"But if your great desire is to learn the very root of such a love as ours, I shall tell you, but in words of flowing tears. One day we read, to pass the time away, of Lancelot, of how he fell in love; we were alone, innocent of suspicion. Time and time again our eyes were brought together by the book we read; our faces flushed and paled. To the moment of one line alone we yielded: it was when we read about those longed-for lips now being kissed by such a famous lover, that this one (who shall never leave my side) then kissed my mouth, and trembled as he did. Our Gelehot was the book and he who wrote it. That day we read no further. And all the while the one of the two spirits spoke these words, the other wept, in such a way that pity blurred my senses; I swooned as though to die, and fell to Hell's floor as a body, dead, falls" (409).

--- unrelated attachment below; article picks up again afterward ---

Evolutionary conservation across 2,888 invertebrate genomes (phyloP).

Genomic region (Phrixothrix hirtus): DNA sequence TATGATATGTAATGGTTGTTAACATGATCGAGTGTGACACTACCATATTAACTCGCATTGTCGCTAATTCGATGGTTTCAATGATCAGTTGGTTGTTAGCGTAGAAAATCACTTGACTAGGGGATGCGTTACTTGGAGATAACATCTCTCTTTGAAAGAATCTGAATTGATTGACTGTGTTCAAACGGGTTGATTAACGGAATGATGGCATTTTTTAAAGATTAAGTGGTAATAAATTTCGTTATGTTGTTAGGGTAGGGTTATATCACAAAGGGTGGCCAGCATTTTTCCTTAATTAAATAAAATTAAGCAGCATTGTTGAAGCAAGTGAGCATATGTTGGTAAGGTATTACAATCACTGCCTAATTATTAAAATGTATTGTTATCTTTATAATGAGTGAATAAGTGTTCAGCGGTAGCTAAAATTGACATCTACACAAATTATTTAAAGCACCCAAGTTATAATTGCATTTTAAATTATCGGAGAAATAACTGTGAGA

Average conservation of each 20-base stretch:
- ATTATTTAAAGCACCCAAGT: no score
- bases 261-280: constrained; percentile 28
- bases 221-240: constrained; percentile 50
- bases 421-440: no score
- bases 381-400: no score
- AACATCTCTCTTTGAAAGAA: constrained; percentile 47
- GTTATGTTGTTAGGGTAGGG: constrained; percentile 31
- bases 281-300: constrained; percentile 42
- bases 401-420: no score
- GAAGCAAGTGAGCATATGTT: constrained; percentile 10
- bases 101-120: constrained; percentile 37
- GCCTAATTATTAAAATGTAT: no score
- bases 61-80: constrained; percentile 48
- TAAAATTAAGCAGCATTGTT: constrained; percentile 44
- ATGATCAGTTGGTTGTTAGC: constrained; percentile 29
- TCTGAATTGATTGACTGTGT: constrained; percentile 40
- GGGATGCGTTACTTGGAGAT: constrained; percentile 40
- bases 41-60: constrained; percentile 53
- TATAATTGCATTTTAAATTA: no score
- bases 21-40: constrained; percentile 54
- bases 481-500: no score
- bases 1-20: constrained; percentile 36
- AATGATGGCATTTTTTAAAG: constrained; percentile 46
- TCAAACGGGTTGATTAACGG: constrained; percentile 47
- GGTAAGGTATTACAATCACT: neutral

In Dante Alighieri's Inferno, Dante depicts himself as a pilgrim who undertakes a journey to hell and back. In canto five, Dante reaches the Second Circle of Hell, in which he sees souls of men and women trapped in an eternal wind. He calls out to them and a woman named Francesca and her lover, Paolo come to Dante and Francesca tells him her story of how she ended up in the Second Circle of Hell. Out of pity, Dante the pilgrim faints at the end of her story, but one must realize that Dante the poet intentionally placed Francesca in this Circle of Hell. Dante the poet uses the fate of Francesca and the fainting of Dante the pilgrim as examples to show how the power of a story can evoke uncontrollable emotion and passion. .
The first example of Dante using a story to induce emotions is when Francesca is reading a book with Paolo and they are infatuated with each other at the words of the book that they read. To show how powerful a story can be, Dante writes about how Francesca's damnation into hell started with a book. Francesca says she will tell her story, but "in words of flowing tears," meaning that looking back, she is regretful of her actions which lead to her eternal separation from Paolo.